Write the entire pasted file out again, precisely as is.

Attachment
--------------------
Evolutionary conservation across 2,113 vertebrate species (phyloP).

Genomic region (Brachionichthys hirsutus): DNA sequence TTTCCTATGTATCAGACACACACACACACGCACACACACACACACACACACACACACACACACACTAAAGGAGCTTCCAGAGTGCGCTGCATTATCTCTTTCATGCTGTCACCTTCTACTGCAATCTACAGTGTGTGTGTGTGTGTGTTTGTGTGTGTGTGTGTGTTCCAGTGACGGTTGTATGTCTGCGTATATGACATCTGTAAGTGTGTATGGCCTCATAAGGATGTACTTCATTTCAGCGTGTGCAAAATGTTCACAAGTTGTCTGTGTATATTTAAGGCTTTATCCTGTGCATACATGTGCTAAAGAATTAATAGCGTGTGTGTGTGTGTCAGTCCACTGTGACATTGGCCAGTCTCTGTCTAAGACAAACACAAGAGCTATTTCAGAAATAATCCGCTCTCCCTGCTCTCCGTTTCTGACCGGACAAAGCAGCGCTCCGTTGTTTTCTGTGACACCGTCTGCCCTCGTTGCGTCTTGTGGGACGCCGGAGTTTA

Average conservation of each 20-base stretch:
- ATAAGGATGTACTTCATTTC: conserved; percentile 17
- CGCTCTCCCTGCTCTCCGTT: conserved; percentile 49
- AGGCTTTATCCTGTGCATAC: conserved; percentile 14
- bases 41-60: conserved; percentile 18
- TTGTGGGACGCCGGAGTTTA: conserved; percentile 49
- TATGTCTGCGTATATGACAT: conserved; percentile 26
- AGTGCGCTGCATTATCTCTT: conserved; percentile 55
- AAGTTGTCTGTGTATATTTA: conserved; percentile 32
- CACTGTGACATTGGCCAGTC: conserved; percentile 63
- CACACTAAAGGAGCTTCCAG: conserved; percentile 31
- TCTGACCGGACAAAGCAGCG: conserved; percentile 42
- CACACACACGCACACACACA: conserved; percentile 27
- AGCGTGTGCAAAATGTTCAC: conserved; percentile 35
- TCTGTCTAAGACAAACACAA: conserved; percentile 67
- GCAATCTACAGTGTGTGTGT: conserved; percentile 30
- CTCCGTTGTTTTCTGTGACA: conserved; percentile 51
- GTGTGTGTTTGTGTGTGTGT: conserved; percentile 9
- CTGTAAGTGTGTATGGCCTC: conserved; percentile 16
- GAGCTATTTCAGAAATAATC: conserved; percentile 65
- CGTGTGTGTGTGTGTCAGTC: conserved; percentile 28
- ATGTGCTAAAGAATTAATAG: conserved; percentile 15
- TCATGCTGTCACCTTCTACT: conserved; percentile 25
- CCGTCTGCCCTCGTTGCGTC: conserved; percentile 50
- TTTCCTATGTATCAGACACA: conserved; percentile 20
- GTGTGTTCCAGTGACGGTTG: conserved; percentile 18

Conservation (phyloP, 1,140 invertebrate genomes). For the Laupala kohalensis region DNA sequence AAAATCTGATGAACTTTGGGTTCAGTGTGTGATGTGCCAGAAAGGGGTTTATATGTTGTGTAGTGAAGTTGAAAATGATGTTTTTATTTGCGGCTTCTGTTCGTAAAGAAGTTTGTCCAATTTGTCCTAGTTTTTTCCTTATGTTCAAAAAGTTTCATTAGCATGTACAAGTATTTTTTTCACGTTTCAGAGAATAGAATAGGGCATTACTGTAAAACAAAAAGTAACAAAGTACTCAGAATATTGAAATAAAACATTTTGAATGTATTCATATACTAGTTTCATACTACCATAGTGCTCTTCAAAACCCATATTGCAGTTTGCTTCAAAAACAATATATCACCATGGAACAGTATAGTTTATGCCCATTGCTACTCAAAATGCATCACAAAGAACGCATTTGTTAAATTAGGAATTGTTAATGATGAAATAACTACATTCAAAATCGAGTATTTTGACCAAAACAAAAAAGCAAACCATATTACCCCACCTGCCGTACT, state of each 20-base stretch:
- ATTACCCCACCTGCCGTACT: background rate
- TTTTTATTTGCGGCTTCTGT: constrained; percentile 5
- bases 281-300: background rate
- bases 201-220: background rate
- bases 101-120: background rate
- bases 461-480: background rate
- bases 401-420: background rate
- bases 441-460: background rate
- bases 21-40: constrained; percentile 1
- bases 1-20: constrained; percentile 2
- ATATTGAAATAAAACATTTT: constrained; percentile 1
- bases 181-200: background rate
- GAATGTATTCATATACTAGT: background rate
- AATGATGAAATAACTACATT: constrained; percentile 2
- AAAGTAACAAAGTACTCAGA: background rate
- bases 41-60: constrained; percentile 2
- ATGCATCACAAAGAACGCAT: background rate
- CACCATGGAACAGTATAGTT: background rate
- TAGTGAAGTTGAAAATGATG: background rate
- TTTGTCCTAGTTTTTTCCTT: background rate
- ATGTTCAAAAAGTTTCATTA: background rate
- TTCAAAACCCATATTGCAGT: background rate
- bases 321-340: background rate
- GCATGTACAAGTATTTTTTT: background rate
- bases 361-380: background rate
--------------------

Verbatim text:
Evolutionary conservation across 2,113 vertebrate species (phyloP).

Genomic region (Brachionichthys hirsutus): DNA sequence TTTCCTATGTATCAGACACACACACACACGCACACACACACACACACACACACACACACACACACTAAAGGAGCTTCCAGAGTGCGCTGCATTATCTCTTTCATGCTGTCACCTTCTACTGCAATCTACAGTGTGTGTGTGTGTGTGTTTGTGTGTGTGTGTGTGTTCCAGTGACGGTTGTATGTCTGCGTATATGACATCTGTAAGTGTGTATGGCCTCATAAGGATGTACTTCATTTCAGCGTGTGCAAAATGTTCACAAGTTGTCTGTGTATATTTAAGGCTTTATCCTGTGCATACATGTGCTAAAGAATTAATAGCGTGTGTGTGTGTGTCAGTCCACTGTGACATTGGCCAGTCTCTGTCTAAGACAAACACAAGAGCTATTTCAGAAATAATCCGCTCTCCCTGCTCTCCGTTTCTGACCGGACAAAGCAGCGCTCCGTTGTTTTCTGTGACACCGTCTGCCCTCGTTGCGTCTTGTGGGACGCCGGAGTTTA

Average conservation of each 20-base stretch:
- ATAAGGATGTACTTCATTTC: conserved; percentile 17
- CGCTCTCCCTGCTCTCCGTT: conserved; percentile 49
- AGGCTTTATCCTGTGCATAC: conserved; percentile 14
- bases 41-60: conserved; percentile 18
- TTGTGGGACGCCGGAGTTTA: conserved; percentile 49
- TATGTCTGCGTATATGACAT: conserved; percentile 26
- AGTGCGCTGCATTATCTCTT: conserved; percentile 55
- AAGTTGTCTGTGTATATTTA: conserved; percentile 32
- CACTGTGACATTGGCCAGTC: conserved; percentile 63
- CACACTAAAGGAGCTTCCAG: conserved; percentile 31
- TCTGACCGGACAAAGCAGCG: conserved; percentile 42
- CACACACACGCACACACACA: conserved; percentile 27
- AGCGTGTGCAAAATGTTCAC: conserved; percentile 35
- TCTGTCTAAGACAAACACAA: conserved; percentile 67
- GCAATCTACAGTGTGTGTGT: conserved; percentile 30
- CTCCGTTGTTTTCTGTGACA: conserved; percentile 51
- GTGTGTGTTTGTGTGTGTGT: conserved; percentile 9
- CTGTAAGTGTGTATGGCCTC: conserved; percentile 16
- GAGCTATTTCAGAAATAATC: conserved; percentile 65
- CGTGTGTGTGTGTGTCAGTC: conserved; percentile 28
- ATGTGCTAAAGAATTAATAG: conserved; percentile 15
- TCATGCTGTCACCTTCTACT: conserved; percentile 25
- CCGTCTGCCCTCGTTGCGTC: conserved; percentile 50
- TTTCCTATGTATCAGACACA: conserved; percentile 20
- GTGTGTTCCAGTGACGGTTG: conserved; percentile 18

Conservation (phyloP, 1,140 invertebrate genomes). For the Laupala kohalensis region DNA sequence AAAATCTGATGAACTTTGGGTTCAGTGTGTGATGTGCCAGAAAGGGGTTTATATGTTGTGTAGTGAAGTTGAAAATGATGTTTTTATTTGCGGCTTCTGTTCGTAAAGAAGTTTGTCCAATTTGTCCTAGTTTTTTCCTTATGTTCAAAAAGTTTCATTAGCATGTACAAGTATTTTTTTCACGTTTCAGAGAATAGAATAGGGCATTACTGTAAAACAAAAAGTAACAAAGTACTCAGAATATTGAAATAAAACATTTTGAATGTATTCATATACTAGTTTCATACTACCATAGTGCTCTTCAAAACCCATATTGCAGTTTGCTTCAAAAACAATATATCACCATGGAACAGTATAGTTTATGCCCATTGCTACTCAAAATGCATCACAAAGAACGCATTTGTTAAATTAGGAATTGTTAATGATGAAATAACTACATTCAAAATCGAGTATTTTGACCAAAACAAAAAAGCAAACCATATTACCCCACCTGCCGTACT, state of each 20-base stretch:
- ATTACCCCACCTGCCGTACT: background rate
- TTTTTATTTGCGGCTTCTGT: constrained; percentile 5
- bases 281-300: background rate
- bases 201-220: background rate
- bases 101-120: background rate
- bases 461-480: background rate
- bases 401-420: background rate
- bases 441-460: background rate
- bases 21-40: constrained; percentile 1
- bases 1-20: constrained; percentile 2
- ATATTGAAATAAAACATTTT: constrained; percentile 1
- bases 181-200: background rate
- GAATGTATTCATATACTAGT: background rate
- AATGATGAAATAACTACATT: constrained; percentile 2
- AAAGTAACAAAGTACTCAGA: background rate
- bases 41-60: constrained; percentile 2
- ATGCATCACAAAGAACGCAT: background rate
- CACCATGGAACAGTATAGTT: background rate
- TAGTGAAGTTGAAAATGATG: background rate
- TTTGTCCTAGTTTTTTCCTT: background rate
- ATGTTCAAAAAGTTTCATTA: background rate
- TTCAAAACCCATATTGCAGT: background rate
- bases 321-340: background rate
- GCATGTACAAGTATTTTTTT: background rate
- bases 361-380: background rate